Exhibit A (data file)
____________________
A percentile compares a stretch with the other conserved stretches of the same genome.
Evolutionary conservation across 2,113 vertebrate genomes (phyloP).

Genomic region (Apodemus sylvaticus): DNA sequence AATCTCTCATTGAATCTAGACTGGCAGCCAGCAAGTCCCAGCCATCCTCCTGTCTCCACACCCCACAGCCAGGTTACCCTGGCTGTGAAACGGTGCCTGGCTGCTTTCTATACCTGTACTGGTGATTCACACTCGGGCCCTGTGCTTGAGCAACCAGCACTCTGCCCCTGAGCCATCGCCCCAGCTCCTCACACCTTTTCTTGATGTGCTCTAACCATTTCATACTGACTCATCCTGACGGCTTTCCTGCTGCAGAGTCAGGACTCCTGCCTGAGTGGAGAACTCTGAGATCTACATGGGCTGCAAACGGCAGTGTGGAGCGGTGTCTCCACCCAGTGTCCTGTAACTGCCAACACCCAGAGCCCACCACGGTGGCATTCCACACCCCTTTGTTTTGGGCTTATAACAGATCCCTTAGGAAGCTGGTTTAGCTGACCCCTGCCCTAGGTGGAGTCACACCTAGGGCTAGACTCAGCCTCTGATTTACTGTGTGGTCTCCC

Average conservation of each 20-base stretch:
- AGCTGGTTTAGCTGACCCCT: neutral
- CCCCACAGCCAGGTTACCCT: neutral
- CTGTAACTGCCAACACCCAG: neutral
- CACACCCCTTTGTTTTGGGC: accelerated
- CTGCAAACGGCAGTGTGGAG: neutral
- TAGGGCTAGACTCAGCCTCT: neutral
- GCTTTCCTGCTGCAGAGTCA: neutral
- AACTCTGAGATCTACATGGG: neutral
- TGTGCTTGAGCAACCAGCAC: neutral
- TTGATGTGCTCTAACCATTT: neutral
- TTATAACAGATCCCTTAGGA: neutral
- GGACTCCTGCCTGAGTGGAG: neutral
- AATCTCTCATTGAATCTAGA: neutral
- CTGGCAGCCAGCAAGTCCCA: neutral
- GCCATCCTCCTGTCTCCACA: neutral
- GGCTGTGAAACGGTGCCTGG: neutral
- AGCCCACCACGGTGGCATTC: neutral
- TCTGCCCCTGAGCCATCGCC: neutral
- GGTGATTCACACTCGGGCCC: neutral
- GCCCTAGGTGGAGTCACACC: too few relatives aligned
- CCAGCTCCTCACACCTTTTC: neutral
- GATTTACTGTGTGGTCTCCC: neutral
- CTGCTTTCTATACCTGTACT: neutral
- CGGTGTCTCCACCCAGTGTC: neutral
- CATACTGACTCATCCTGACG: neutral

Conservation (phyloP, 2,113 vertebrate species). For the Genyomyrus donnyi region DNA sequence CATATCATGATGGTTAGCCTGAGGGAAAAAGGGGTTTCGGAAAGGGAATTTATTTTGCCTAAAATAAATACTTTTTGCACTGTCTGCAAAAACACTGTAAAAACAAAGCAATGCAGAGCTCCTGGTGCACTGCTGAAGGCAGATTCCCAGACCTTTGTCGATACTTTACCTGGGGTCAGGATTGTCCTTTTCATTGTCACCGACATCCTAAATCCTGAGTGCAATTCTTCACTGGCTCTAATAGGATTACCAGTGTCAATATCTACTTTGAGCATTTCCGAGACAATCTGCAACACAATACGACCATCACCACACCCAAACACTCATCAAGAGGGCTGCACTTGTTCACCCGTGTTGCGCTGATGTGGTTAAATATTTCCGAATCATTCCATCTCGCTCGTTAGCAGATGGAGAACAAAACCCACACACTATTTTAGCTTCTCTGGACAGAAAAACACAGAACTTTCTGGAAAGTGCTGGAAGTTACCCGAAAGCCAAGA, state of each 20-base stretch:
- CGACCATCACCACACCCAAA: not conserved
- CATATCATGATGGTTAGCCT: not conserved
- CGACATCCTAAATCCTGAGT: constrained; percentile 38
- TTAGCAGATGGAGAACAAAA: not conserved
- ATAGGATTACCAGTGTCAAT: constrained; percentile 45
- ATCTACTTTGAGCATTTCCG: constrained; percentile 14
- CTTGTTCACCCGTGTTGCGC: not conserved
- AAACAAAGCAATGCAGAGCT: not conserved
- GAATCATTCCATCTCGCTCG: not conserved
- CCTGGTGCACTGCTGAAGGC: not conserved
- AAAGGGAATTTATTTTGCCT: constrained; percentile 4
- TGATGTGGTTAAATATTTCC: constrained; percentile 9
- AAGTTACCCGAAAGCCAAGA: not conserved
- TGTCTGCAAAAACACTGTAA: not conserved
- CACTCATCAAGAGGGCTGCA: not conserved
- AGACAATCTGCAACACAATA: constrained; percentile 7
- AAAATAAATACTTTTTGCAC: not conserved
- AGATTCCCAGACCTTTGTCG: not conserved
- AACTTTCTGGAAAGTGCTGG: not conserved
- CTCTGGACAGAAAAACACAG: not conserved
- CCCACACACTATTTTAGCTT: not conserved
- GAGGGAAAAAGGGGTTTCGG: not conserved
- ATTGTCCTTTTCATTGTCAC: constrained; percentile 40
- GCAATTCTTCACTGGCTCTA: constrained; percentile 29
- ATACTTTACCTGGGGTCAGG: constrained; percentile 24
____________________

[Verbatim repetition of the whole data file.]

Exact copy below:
A percentile compares a stretch with the other conserved stretches of the same genome.
Evolutionary conservation across 2,113 vertebrate genomes (phyloP).

Genomic region (Apodemus sylvaticus): DNA sequence AATCTCTCATTGAATCTAGACTGGCAGCCAGCAAGTCCCAGCCATCCTCCTGTCTCCACACCCCACAGCCAGGTTACCCTGGCTGTGAAACGGTGCCTGGCTGCTTTCTATACCTGTACTGGTGATTCACACTCGGGCCCTGTGCTTGAGCAACCAGCACTCTGCCCCTGAGCCATCGCCCCAGCTCCTCACACCTTTTCTTGATGTGCTCTAACCATTTCATACTGACTCATCCTGACGGCTTTCCTGCTGCAGAGTCAGGACTCCTGCCTGAGTGGAGAACTCTGAGATCTACATGGGCTGCAAACGGCAGTGTGGAGCGGTGTCTCCACCCAGTGTCCTGTAACTGCCAACACCCAGAGCCCACCACGGTGGCATTCCACACCCCTTTGTTTTGGGCTTATAACAGATCCCTTAGGAAGCTGGTTTAGCTGACCCCTGCCCTAGGTGGAGTCACACCTAGGGCTAGACTCAGCCTCTGATTTACTGTGTGGTCTCCC

Average conservation of each 20-base stretch:
- AGCTGGTTTAGCTGACCCCT: neutral
- CCCCACAGCCAGGTTACCCT: neutral
- CTGTAACTGCCAACACCCAG: neutral
- CACACCCCTTTGTTTTGGGC: accelerated
- CTGCAAACGGCAGTGTGGAG: neutral
- TAGGGCTAGACTCAGCCTCT: neutral
- GCTTTCCTGCTGCAGAGTCA: neutral
- AACTCTGAGATCTACATGGG: neutral
- TGTGCTTGAGCAACCAGCAC: neutral
- TTGATGTGCTCTAACCATTT: neutral
- TTATAACAGATCCCTTAGGA: neutral
- GGACTCCTGCCTGAGTGGAG: neutral
- AATCTCTCATTGAATCTAGA: neutral
- CTGGCAGCCAGCAAGTCCCA: neutral
- GCCATCCTCCTGTCTCCACA: neutral
- GGCTGTGAAACGGTGCCTGG: neutral
- AGCCCACCACGGTGGCATTC: neutral
- TCTGCCCCTGAGCCATCGCC: neutral
- GGTGATTCACACTCGGGCCC: neutral
- GCCCTAGGTGGAGTCACACC: too few relatives aligned
- CCAGCTCCTCACACCTTTTC: neutral
- GATTTACTGTGTGGTCTCCC: neutral
- CTGCTTTCTATACCTGTACT: neutral
- CGGTGTCTCCACCCAGTGTC: neutral
- CATACTGACTCATCCTGACG: neutral

Conservation (phyloP, 2,113 vertebrate species). For the Genyomyrus donnyi region DNA sequence CATATCATGATGGTTAGCCTGAGGGAAAAAGGGGTTTCGGAAAGGGAATTTATTTTGCCTAAAATAAATACTTTTTGCACTGTCTGCAAAAACACTGTAAAAACAAAGCAATGCAGAGCTCCTGGTGCACTGCTGAAGGCAGATTCCCAGACCTTTGTCGATACTTTACCTGGGGTCAGGATTGTCCTTTTCATTGTCACCGACATCCTAAATCCTGAGTGCAATTCTTCACTGGCTCTAATAGGATTACCAGTGTCAATATCTACTTTGAGCATTTCCGAGACAATCTGCAACACAATACGACCATCACCACACCCAAACACTCATCAAGAGGGCTGCACTTGTTCACCCGTGTTGCGCTGATGTGGTTAAATATTTCCGAATCATTCCATCTCGCTCGTTAGCAGATGGAGAACAAAACCCACACACTATTTTAGCTTCTCTGGACAGAAAAACACAGAACTTTCTGGAAAGTGCTGGAAGTTACCCGAAAGCCAAGA, state of each 20-base stretch:
- CGACCATCACCACACCCAAA: not conserved
- CATATCATGATGGTTAGCCT: not conserved
- CGACATCCTAAATCCTGAGT: constrained; percentile 38
- TTAGCAGATGGAGAACAAAA: not conserved
- ATAGGATTACCAGTGTCAAT: constrained; percentile 45
- ATCTACTTTGAGCATTTCCG: constrained; percentile 14
- CTTGTTCACCCGTGTTGCGC: not conserved
- AAACAAAGCAATGCAGAGCT: not conserved
- GAATCATTCCATCTCGCTCG: not conserved
- CCTGGTGCACTGCTGAAGGC: not conserved
- AAAGGGAATTTATTTTGCCT: constrained; percentile 4
- TGATGTGGTTAAATATTTCC: constrained; percentile 9
- AAGTTACCCGAAAGCCAAGA: not conserved
- TGTCTGCAAAAACACTGTAA: not conserved
- CACTCATCAAGAGGGCTGCA: not conserved
- AGACAATCTGCAACACAATA: constrained; percentile 7
- AAAATAAATACTTTTTGCAC: not conserved
- AGATTCCCAGACCTTTGTCG: not conserved
- AACTTTCTGGAAAGTGCTGG: not conserved
- CTCTGGACAGAAAAACACAG: not conserved
- CCCACACACTATTTTAGCTT: not conserved
- GAGGGAAAAAGGGGTTTCGG: not conserved
- ATTGTCCTTTTCATTGTCAC: constrained; percentile 40
- GCAATTCTTCACTGGCTCTA: constrained; percentile 29
- ATACTTTACCTGGGGTCAGG: constrained; percentile 24